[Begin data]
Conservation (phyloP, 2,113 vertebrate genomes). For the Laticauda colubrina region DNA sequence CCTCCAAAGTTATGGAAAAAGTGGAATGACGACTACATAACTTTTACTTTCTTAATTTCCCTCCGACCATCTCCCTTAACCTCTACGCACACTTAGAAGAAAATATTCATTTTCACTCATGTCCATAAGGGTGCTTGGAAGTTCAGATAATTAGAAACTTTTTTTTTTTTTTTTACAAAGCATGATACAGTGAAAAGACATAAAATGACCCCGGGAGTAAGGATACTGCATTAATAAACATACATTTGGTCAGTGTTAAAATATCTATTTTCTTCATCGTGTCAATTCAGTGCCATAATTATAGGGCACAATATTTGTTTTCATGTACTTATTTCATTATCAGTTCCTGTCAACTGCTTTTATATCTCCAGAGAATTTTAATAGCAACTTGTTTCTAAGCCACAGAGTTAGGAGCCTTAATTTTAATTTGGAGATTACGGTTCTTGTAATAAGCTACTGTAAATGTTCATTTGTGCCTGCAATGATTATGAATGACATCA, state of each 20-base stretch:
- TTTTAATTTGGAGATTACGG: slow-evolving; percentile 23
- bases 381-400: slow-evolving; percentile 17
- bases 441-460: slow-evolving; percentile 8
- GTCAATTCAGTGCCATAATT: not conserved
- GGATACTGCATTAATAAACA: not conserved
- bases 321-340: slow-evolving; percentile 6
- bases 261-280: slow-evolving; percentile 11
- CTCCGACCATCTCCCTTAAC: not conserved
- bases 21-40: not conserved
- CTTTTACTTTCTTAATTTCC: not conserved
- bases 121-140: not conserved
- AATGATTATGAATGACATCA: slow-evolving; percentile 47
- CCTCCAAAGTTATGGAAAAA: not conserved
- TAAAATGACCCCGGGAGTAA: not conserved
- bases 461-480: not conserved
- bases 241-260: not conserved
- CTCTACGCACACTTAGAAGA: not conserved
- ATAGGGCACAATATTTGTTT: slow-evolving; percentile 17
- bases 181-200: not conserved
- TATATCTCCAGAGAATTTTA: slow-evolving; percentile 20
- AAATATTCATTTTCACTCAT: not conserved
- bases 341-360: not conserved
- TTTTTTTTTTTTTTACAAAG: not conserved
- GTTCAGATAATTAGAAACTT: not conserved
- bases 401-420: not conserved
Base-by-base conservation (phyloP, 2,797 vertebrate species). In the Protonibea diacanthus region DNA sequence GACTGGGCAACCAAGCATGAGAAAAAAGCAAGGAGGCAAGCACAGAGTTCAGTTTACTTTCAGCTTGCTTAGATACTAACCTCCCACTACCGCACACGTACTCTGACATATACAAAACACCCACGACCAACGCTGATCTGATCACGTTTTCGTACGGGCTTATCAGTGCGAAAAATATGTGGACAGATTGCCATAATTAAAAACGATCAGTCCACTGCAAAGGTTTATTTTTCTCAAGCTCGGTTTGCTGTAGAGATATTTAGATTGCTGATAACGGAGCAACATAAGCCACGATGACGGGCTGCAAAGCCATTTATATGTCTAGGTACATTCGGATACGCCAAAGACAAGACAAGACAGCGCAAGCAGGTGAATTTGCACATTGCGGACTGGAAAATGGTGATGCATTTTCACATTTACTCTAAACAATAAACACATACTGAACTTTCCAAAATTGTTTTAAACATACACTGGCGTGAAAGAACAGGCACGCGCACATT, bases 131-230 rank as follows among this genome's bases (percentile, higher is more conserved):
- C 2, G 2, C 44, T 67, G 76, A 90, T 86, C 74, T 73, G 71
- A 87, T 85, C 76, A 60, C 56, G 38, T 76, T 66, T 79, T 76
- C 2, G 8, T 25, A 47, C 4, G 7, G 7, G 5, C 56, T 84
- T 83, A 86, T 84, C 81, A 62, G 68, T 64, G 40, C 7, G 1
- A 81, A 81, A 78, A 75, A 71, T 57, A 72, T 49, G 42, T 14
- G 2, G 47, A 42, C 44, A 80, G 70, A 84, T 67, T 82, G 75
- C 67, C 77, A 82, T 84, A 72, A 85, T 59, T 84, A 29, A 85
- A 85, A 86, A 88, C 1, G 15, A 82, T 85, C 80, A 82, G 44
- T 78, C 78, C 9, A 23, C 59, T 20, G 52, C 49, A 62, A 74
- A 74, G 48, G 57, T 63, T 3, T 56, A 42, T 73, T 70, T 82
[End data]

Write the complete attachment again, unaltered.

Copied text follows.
Conservation (phyloP, 2,113 vertebrate genomes). For the Laticauda colubrina region DNA sequence CCTCCAAAGTTATGGAAAAAGTGGAATGACGACTACATAACTTTTACTTTCTTAATTTCCCTCCGACCATCTCCCTTAACCTCTACGCACACTTAGAAGAAAATATTCATTTTCACTCATGTCCATAAGGGTGCTTGGAAGTTCAGATAATTAGAAACTTTTTTTTTTTTTTTTACAAAGCATGATACAGTGAAAAGACATAAAATGACCCCGGGAGTAAGGATACTGCATTAATAAACATACATTTGGTCAGTGTTAAAATATCTATTTTCTTCATCGTGTCAATTCAGTGCCATAATTATAGGGCACAATATTTGTTTTCATGTACTTATTTCATTATCAGTTCCTGTCAACTGCTTTTATATCTCCAGAGAATTTTAATAGCAACTTGTTTCTAAGCCACAGAGTTAGGAGCCTTAATTTTAATTTGGAGATTACGGTTCTTGTAATAAGCTACTGTAAATGTTCATTTGTGCCTGCAATGATTATGAATGACATCA, state of each 20-base stretch:
- TTTTAATTTGGAGATTACGG: slow-evolving; percentile 23
- bases 381-400: slow-evolving; percentile 17
- bases 441-460: slow-evolving; percentile 8
- GTCAATTCAGTGCCATAATT: not conserved
- GGATACTGCATTAATAAACA: not conserved
- bases 321-340: slow-evolving; percentile 6
- bases 261-280: slow-evolving; percentile 11
- CTCCGACCATCTCCCTTAAC: not conserved
- bases 21-40: not conserved
- CTTTTACTTTCTTAATTTCC: not conserved
- bases 121-140: not conserved
- AATGATTATGAATGACATCA: slow-evolving; percentile 47
- CCTCCAAAGTTATGGAAAAA: not conserved
- TAAAATGACCCCGGGAGTAA: not conserved
- bases 461-480: not conserved
- bases 241-260: not conserved
- CTCTACGCACACTTAGAAGA: not conserved
- ATAGGGCACAATATTTGTTT: slow-evolving; percentile 17
- bases 181-200: not conserved
- TATATCTCCAGAGAATTTTA: slow-evolving; percentile 20
- AAATATTCATTTTCACTCAT: not conserved
- bases 341-360: not conserved
- TTTTTTTTTTTTTTACAAAG: not conserved
- GTTCAGATAATTAGAAACTT: not conserved
- bases 401-420: not conserved
Base-by-base conservation (phyloP, 2,797 vertebrate species). In the Protonibea diacanthus region DNA sequence GACTGGGCAACCAAGCATGAGAAAAAAGCAAGGAGGCAAGCACAGAGTTCAGTTTACTTTCAGCTTGCTTAGATACTAACCTCCCACTACCGCACACGTACTCTGACATATACAAAACACCCACGACCAACGCTGATCTGATCACGTTTTCGTACGGGCTTATCAGTGCGAAAAATATGTGGACAGATTGCCATAATTAAAAACGATCAGTCCACTGCAAAGGTTTATTTTTCTCAAGCTCGGTTTGCTGTAGAGATATTTAGATTGCTGATAACGGAGCAACATAAGCCACGATGACGGGCTGCAAAGCCATTTATATGTCTAGGTACATTCGGATACGCCAAAGACAAGACAAGACAGCGCAAGCAGGTGAATTTGCACATTGCGGACTGGAAAATGGTGATGCATTTTCACATTTACTCTAAACAATAAACACATACTGAACTTTCCAAAATTGTTTTAAACATACACTGGCGTGAAAGAACAGGCACGCGCACATT, bases 131-230 rank as follows among this genome's bases (percentile, higher is more conserved):
- C 2, G 2, C 44, T 67, G 76, A 90, T 86, C 74, T 73, G 71
- A 87, T 85, C 76, A 60, C 56, G 38, T 76, T 66, T 79, T 76
- C 2, G 8, T 25, A 47, C 4, G 7, G 7, G 5, C 56, T 84
- T 83, A 86, T 84, C 81, A 62, G 68, T 64, G 40, C 7, G 1
- A 81, A 81, A 78, A 75, A 71, T 57, A 72, T 49, G 42, T 14
- G 2, G 47, A 42, C 44, A 80, G 70, A 84, T 67, T 82, G 75
- C 67, C 77, A 82, T 84, A 72, A 85, T 59, T 84, A 29, A 85
- A 85, A 86, A 88, C 1, G 15, A 82, T 85, C 80, A 82, G 44
- T 78, C 78, C 9, A 23, C 59, T 20, G 52, C 49, A 62, A 74
- A 74, G 48, G 57, T 63, T 3, T 56, A 42, T 73, T 70, T 82